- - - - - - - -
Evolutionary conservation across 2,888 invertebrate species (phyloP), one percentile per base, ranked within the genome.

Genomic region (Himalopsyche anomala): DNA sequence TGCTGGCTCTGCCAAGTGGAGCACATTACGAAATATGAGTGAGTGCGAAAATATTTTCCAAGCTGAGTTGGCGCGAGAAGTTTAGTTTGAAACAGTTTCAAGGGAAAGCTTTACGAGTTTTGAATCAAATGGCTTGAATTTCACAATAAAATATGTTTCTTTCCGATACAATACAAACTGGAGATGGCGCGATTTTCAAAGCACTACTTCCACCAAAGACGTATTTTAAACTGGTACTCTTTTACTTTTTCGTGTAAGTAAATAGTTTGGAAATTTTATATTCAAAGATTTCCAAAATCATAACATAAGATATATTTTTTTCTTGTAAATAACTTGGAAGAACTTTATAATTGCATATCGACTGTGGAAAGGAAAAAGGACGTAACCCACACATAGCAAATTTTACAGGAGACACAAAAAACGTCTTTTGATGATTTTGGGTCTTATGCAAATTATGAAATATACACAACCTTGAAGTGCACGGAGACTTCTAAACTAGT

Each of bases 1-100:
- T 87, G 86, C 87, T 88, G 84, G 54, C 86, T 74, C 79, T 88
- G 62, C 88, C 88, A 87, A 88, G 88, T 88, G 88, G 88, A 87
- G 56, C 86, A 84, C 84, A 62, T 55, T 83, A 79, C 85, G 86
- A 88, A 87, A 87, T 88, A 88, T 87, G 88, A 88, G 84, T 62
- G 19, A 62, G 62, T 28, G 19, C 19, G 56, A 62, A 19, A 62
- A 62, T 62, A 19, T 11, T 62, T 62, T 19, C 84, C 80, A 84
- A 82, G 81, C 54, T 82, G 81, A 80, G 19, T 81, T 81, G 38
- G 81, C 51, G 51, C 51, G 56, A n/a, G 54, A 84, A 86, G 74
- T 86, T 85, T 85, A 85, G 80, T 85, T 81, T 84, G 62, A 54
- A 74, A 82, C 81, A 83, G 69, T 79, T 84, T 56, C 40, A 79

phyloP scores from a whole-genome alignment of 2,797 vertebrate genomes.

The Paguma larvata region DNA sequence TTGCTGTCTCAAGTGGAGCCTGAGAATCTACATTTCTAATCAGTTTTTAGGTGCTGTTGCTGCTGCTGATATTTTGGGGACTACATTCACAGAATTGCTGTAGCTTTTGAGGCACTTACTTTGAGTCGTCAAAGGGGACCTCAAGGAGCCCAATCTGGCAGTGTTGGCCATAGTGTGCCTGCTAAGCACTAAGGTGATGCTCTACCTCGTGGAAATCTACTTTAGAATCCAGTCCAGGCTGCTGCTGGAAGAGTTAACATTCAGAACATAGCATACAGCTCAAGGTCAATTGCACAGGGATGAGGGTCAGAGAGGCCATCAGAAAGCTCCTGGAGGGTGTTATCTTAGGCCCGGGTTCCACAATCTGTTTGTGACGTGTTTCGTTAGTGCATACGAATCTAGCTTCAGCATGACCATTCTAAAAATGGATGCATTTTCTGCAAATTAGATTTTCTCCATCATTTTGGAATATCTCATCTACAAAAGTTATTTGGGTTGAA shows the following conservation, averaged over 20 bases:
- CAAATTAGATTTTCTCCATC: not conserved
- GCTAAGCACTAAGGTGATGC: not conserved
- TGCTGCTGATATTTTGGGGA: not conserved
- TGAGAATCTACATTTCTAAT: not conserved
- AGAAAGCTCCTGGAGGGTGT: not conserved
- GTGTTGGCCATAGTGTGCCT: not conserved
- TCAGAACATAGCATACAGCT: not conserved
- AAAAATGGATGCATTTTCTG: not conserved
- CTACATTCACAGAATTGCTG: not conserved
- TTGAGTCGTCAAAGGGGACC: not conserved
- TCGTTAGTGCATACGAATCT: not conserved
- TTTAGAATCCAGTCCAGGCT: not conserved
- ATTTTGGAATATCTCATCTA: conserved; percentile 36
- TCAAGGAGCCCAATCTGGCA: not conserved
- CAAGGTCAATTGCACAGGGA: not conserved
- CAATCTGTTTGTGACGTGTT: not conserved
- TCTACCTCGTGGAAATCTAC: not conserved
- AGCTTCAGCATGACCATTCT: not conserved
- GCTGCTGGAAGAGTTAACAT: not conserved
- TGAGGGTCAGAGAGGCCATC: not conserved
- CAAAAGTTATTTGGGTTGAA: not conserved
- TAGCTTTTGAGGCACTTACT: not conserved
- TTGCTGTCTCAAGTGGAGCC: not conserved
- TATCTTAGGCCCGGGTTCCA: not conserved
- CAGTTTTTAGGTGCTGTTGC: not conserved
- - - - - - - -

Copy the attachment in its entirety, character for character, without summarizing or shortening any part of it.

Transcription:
Evolutionary conservation across 2,888 invertebrate species (phyloP), one percentile per base, ranked within the genome.

Genomic region (Himalopsyche anomala): DNA sequence TGCTGGCTCTGCCAAGTGGAGCACATTACGAAATATGAGTGAGTGCGAAAATATTTTCCAAGCTGAGTTGGCGCGAGAAGTTTAGTTTGAAACAGTTTCAAGGGAAAGCTTTACGAGTTTTGAATCAAATGGCTTGAATTTCACAATAAAATATGTTTCTTTCCGATACAATACAAACTGGAGATGGCGCGATTTTCAAAGCACTACTTCCACCAAAGACGTATTTTAAACTGGTACTCTTTTACTTTTTCGTGTAAGTAAATAGTTTGGAAATTTTATATTCAAAGATTTCCAAAATCATAACATAAGATATATTTTTTTCTTGTAAATAACTTGGAAGAACTTTATAATTGCATATCGACTGTGGAAAGGAAAAAGGACGTAACCCACACATAGCAAATTTTACAGGAGACACAAAAAACGTCTTTTGATGATTTTGGGTCTTATGCAAATTATGAAATATACACAACCTTGAAGTGCACGGAGACTTCTAAACTAGT

Each of bases 1-100:
- T 87, G 86, C 87, T 88, G 84, G 54, C 86, T 74, C 79, T 88
- G 62, C 88, C 88, A 87, A 88, G 88, T 88, G 88, G 88, A 87
- G 56, C 86, A 84, C 84, A 62, T 55, T 83, A 79, C 85, G 86
- A 88, A 87, A 87, T 88, A 88, T 87, G 88, A 88, G 84, T 62
- G 19, A 62, G 62, T 28, G 19, C 19, G 56, A 62, A 19, A 62
- A 62, T 62, A 19, T 11, T 62, T 62, T 19, C 84, C 80, A 84
- A 82, G 81, C 54, T 82, G 81, A 80, G 19, T 81, T 81, G 38
- G 81, C 51, G 51, C 51, G 56, A n/a, G 54, A 84, A 86, G 74
- T 86, T 85, T 85, A 85, G 80, T 85, T 81, T 84, G 62, A 54
- A 74, A 82, C 81, A 83, G 69, T 79, T 84, T 56, C 40, A 79

phyloP scores from a whole-genome alignment of 2,797 vertebrate genomes.

The Paguma larvata region DNA sequence TTGCTGTCTCAAGTGGAGCCTGAGAATCTACATTTCTAATCAGTTTTTAGGTGCTGTTGCTGCTGCTGATATTTTGGGGACTACATTCACAGAATTGCTGTAGCTTTTGAGGCACTTACTTTGAGTCGTCAAAGGGGACCTCAAGGAGCCCAATCTGGCAGTGTTGGCCATAGTGTGCCTGCTAAGCACTAAGGTGATGCTCTACCTCGTGGAAATCTACTTTAGAATCCAGTCCAGGCTGCTGCTGGAAGAGTTAACATTCAGAACATAGCATACAGCTCAAGGTCAATTGCACAGGGATGAGGGTCAGAGAGGCCATCAGAAAGCTCCTGGAGGGTGTTATCTTAGGCCCGGGTTCCACAATCTGTTTGTGACGTGTTTCGTTAGTGCATACGAATCTAGCTTCAGCATGACCATTCTAAAAATGGATGCATTTTCTGCAAATTAGATTTTCTCCATCATTTTGGAATATCTCATCTACAAAAGTTATTTGGGTTGAA shows the following conservation, averaged over 20 bases:
- CAAATTAGATTTTCTCCATC: not conserved
- GCTAAGCACTAAGGTGATGC: not conserved
- TGCTGCTGATATTTTGGGGA: not conserved
- TGAGAATCTACATTTCTAAT: not conserved
- AGAAAGCTCCTGGAGGGTGT: not conserved
- GTGTTGGCCATAGTGTGCCT: not conserved
- TCAGAACATAGCATACAGCT: not conserved
- AAAAATGGATGCATTTTCTG: not conserved
- CTACATTCACAGAATTGCTG: not conserved
- TTGAGTCGTCAAAGGGGACC: not conserved
- TCGTTAGTGCATACGAATCT: not conserved
- TTTAGAATCCAGTCCAGGCT: not conserved
- ATTTTGGAATATCTCATCTA: conserved; percentile 36
- TCAAGGAGCCCAATCTGGCA: not conserved
- CAAGGTCAATTGCACAGGGA: not conserved
- CAATCTGTTTGTGACGTGTT: not conserved
- TCTACCTCGTGGAAATCTAC: not conserved
- AGCTTCAGCATGACCATTCT: not conserved
- GCTGCTGGAAGAGTTAACAT: not conserved
- TGAGGGTCAGAGAGGCCATC: not conserved
- CAAAAGTTATTTGGGTTGAA: not conserved
- TAGCTTTTGAGGCACTTACT: not conserved
- TTGCTGTCTCAAGTGGAGCC: not conserved
- TATCTTAGGCCCGGGTTCCA: not conserved
- CAGTTTTTAGGTGCTGTTGC: not conserved